Why Jon Lester Re-signing With Red Sox is Far From a Sure Thing
Starting pitcher Jon Lester hasn’t been shy about his desire to stay with the Boston Red Sox for the long-term. Contract negotiations were cut off in Spring Training when the organization offered a four-year, $70 million extension and Lester’s representation wanted something more in the $100 million range.
Lester didn’t want to negotiate during the season, considering it a distraction. That didn’t seem to be a problem — the Red Sox were coming off a World Series victory in 2013 and planned on competing again this year with him at the top of the rotation. Once the season finished, there would be an exclusive negotiating window for the two sides to utilize to strike a deal before he hit free agency.
Well, that plan has backfired.
Boston is currently 56-70 and 17.5 games out of first place in the AL East — the complete opposite of what they were expecting in 2014. General manager Ben Cherington decided to sell at the non-waiver trade deadline, including shipping Lester to the Oakland Athletics in exchange for Yoenis Cespedes. Before getting dealt, Lester was open about still coming back to Boston next season, even after a trade was completed. While that’s still a possibility, that will be far from a sure thing once the winter hits.
It’s clear the A’s won’t be a player for Lester after the 2014 season is complete. This deal was a rental to help them get over the hump and win a World Series title.
Not accepting Boston’s extension offer in the spring led to him bet on himself this year with the hopes of pitching well enough to get the contract he wants. He’s certainly done that. Lester has been a fantasy baseball stud on the mound, posting a 13-8 record with a 2.58 ERA, 1.11 WHIP and 174 strikeouts in 170.2 innings pitched. If his ERA and WHIP numbers stay around where they are now, the will far and away be new single-season marks for the hurler.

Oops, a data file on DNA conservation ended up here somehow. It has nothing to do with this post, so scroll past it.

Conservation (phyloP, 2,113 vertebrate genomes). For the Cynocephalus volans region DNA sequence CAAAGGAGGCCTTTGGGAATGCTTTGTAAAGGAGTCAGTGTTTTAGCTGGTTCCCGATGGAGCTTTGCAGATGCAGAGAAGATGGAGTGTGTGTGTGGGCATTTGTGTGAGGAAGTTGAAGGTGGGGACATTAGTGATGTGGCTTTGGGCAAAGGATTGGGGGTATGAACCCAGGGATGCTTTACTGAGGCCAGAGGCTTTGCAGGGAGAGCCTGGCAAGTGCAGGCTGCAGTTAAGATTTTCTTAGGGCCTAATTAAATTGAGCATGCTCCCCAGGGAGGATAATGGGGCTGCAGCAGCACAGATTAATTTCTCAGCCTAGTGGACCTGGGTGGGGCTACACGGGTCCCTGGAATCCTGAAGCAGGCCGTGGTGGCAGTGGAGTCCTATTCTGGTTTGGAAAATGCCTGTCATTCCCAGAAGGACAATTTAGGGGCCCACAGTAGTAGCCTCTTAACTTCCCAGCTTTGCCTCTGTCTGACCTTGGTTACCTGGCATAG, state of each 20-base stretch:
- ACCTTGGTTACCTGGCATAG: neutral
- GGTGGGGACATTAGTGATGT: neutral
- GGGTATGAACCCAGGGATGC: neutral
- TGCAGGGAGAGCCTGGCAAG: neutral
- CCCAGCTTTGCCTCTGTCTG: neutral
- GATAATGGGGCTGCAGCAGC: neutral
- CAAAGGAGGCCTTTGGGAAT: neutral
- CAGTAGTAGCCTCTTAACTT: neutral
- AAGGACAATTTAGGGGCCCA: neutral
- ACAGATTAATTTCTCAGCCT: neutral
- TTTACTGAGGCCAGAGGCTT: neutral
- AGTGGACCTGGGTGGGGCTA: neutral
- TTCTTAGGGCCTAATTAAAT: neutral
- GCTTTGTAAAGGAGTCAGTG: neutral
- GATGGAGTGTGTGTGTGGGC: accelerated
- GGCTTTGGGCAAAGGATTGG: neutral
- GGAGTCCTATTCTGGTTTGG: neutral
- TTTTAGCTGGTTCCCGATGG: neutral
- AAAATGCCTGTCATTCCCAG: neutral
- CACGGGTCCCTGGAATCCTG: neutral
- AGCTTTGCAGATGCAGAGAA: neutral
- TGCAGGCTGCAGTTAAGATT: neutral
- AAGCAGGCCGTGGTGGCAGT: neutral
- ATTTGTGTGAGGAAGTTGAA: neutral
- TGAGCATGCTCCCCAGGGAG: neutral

Upon hitting the open market, his price will continue rising since he’s a legitimate ace that nearly every team would covet having, even though he’ll be 31 years old next year. Teams have shown they’re willing to overpay a player at the end of their career to get prime production at the beginning of a contract.
Jon Heyman of CBS Sports reports a return to the Red Sox is a long shot, despite the left-hander saying he’s open to coming back.
The reasoning here is Boston needs to significantly increase their offer to be competitive with other interested teams, which Heyman identifies as the New York Yankees and Chicago Cubs. There’s no doubt Lester felt a little disrespected with that Spring Training extension offer from the Red Sox. Even though the organization is looking into the future with regard to how he’ll produce on the mound, he wants to get compensated for what he’s already done, which has included being a crucial piece of two championship teams.
Fair enough, but it makes his future in Boston more foggy than originally expected.
Heyman suggests the bidding could get as high as $150 million for six or seven years, meaning Cherington must more than double the money and nearly double the years they originally offered to reach those numbers. That’s a huge jump. Considering the types of contracts they’ve handed out in recent years, it’s not the type of deal they like having on the books. It’s possible he’ll still take a “hometown” discount to return, but it still has to be more than four years and $70 million.
So, Red Sox Nation shouldn’t rejoice about the eventual return of Lester just yet.
Outside of the Cubs and Yankees (who are seemingly in on every high-priced player), the Dodgers and Mariners are teams that stick out to me. Los Angeles has the finances to afford Lester, and they’re looking for another ace to add to its pitching staff. They engaged the Phillies in trade talks briefly about Cole Hamels, after all.
The Mariners have a lot of money on the books to hand out — mostly to Felix Hernandez and Robinson Cano — but they’re not afraid of making a big splash. Born in Tacoma, Washington, it could attractive for the southpaw to come back to his actual home and pitch for a team that’s playing a lot better than anyone expected.